It turned out that Castle Danger was neither a castle nor in any immediate peril. As Vann took a deep breath and a short tug of the little remaining Thunderbird he also told me that I probably was not going to believe what he was about to tell me. Not much of a storyteller I guess…never lead with that. Anyway, I wrote his tale down the next day as soon as I got back to my truck and I think I have it right, although maybe some of the spellings in regard to names are wrong.
Vann began with, “these candles survived a fire, a shipwreck and a murder, all in the space of about one year.”
“Hmmm, well you may be right about my disbelief, they don’t look that old or experienced.” I laughed a little with myself at that clever line.
“Just listen. There’s a place up in Minnesota, way up, by the pointy part of it. It’s called Two Harbors. Not a big place now but it had its moments back in the late 1800’s when the railroad was expanding and they had just struck iron ore in the area. First of all, I gotta tell you that the beauty of this place is breathtaking. It’s right by the shore of Lake Superior and has this amazing shoreline. Cold brown and grey cliffs, stacks of boulders towering up right from the water. You can sit back at a distance, up by one of the grassy tops or hills that surround those cliffs and watch the water crashing up against those stone walls, tongues of heavy white water and misty spray falling back just out of your sight, back to the lake. Ya ever seen a postcard man, one of a lighthouse on a cliff?”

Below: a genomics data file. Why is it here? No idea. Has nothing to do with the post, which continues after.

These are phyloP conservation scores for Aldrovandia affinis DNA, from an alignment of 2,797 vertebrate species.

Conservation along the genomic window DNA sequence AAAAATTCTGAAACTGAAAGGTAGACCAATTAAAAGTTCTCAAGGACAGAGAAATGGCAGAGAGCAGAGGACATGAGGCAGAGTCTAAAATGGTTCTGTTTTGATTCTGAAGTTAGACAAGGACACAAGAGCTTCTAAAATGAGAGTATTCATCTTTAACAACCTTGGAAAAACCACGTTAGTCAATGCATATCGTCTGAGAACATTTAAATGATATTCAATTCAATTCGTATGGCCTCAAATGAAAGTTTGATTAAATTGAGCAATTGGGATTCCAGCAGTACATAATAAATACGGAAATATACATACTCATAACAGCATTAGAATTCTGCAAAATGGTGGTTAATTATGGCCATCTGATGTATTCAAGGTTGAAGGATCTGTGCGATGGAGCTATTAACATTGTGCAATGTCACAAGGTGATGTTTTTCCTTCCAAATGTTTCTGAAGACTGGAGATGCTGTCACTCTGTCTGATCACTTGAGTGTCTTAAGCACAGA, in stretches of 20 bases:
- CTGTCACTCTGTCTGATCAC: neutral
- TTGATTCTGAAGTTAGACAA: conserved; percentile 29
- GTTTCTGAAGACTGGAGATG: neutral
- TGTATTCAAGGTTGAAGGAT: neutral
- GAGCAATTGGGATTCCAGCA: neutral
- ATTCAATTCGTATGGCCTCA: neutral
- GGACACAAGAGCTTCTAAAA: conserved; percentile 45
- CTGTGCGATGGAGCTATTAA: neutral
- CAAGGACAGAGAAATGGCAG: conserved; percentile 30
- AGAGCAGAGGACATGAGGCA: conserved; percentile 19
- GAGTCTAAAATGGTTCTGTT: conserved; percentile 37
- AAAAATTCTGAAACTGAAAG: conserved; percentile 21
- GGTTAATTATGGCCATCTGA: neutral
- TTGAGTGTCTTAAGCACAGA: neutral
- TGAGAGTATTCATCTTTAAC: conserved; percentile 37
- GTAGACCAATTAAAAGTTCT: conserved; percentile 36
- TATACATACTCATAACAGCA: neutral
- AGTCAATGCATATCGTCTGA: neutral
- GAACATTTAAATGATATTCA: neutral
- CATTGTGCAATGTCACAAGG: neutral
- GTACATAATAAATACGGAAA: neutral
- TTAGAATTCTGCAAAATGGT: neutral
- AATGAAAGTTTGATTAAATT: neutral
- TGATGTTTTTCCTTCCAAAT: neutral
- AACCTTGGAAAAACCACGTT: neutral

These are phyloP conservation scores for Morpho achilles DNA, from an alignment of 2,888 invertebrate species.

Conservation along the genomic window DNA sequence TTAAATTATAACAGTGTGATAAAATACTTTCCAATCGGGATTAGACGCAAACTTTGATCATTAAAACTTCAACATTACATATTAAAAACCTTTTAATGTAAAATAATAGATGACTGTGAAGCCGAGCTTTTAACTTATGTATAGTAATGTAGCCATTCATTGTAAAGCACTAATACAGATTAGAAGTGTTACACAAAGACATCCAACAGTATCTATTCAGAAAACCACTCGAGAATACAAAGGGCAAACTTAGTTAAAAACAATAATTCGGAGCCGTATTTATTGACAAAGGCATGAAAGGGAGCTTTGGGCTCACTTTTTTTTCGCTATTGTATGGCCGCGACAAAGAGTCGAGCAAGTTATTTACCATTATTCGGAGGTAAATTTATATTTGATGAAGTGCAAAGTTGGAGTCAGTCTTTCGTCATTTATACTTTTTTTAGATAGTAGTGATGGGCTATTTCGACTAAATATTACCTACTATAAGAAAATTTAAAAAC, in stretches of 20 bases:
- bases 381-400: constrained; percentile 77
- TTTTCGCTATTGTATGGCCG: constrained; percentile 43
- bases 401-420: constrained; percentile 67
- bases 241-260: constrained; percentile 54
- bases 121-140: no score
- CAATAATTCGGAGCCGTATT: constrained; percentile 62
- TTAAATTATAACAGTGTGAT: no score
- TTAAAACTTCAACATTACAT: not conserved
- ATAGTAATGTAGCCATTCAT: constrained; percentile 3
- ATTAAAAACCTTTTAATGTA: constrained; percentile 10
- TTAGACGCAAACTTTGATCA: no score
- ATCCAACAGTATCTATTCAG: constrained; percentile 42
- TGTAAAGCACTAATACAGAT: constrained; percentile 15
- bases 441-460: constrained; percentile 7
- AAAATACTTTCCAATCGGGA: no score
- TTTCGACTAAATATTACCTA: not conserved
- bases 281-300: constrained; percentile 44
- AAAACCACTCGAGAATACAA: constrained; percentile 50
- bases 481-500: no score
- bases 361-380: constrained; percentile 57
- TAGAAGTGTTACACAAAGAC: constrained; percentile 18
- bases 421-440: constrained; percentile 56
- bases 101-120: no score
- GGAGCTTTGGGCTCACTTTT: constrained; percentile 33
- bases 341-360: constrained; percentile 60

It took me a few seconds to answer as I had been absorbed both by the intensity with which Vann was telling his story and by this lingering image I had of him as a disheveled university professor, lecturing on American geography and talking just as much with his hands as with his mouth. He had pulled them back after asking me the question, taking a moment to rip a hangnail off his thumb with his teeth.
“Yeah sure, I’ve seen some.”
“I’m telling ya, it’s probably of this one in, well near, Castle Danger. Split Rock it’s called. It just sits up there, teetering on the point of a cliff.”
But he had cut me off. “Irrelevant here though, it wasn’t built at the time I’m trying to tell you about.” I made the ‘go-on’ motion with my hand but it was hardly needed. “There was a man, Tom Sexton, who owned pretty much all of the land in that area as he had lived there since about 1850. It was called Agate Bay back then, but it’s the same place as now. He had started out in a simple house, one of those frontier shacks, and pretty much just lived a simple life until the railroad started busting through up there. You know about the railroads?”
I looked behind Vann to where the modern dual-track ran alongside the water tower. Did I know about railroads? “Yes, I think I know about the railroads.”
Now it was his turn to look askance at me. “I’m not talking about the tracks, I mean the people who owned them, the companies that built them.” “Well, I guess not much. You know, the regular history stuff you learn, maybe a documentary, why?”
“They were ruthless man, really bad. Didn’t care about much except building their tracks and depots where it suited them best. They did dirty deals, lied, bullied, killed people.”
“They killed people?”
“They killed Tom Sexton.”
…to be continued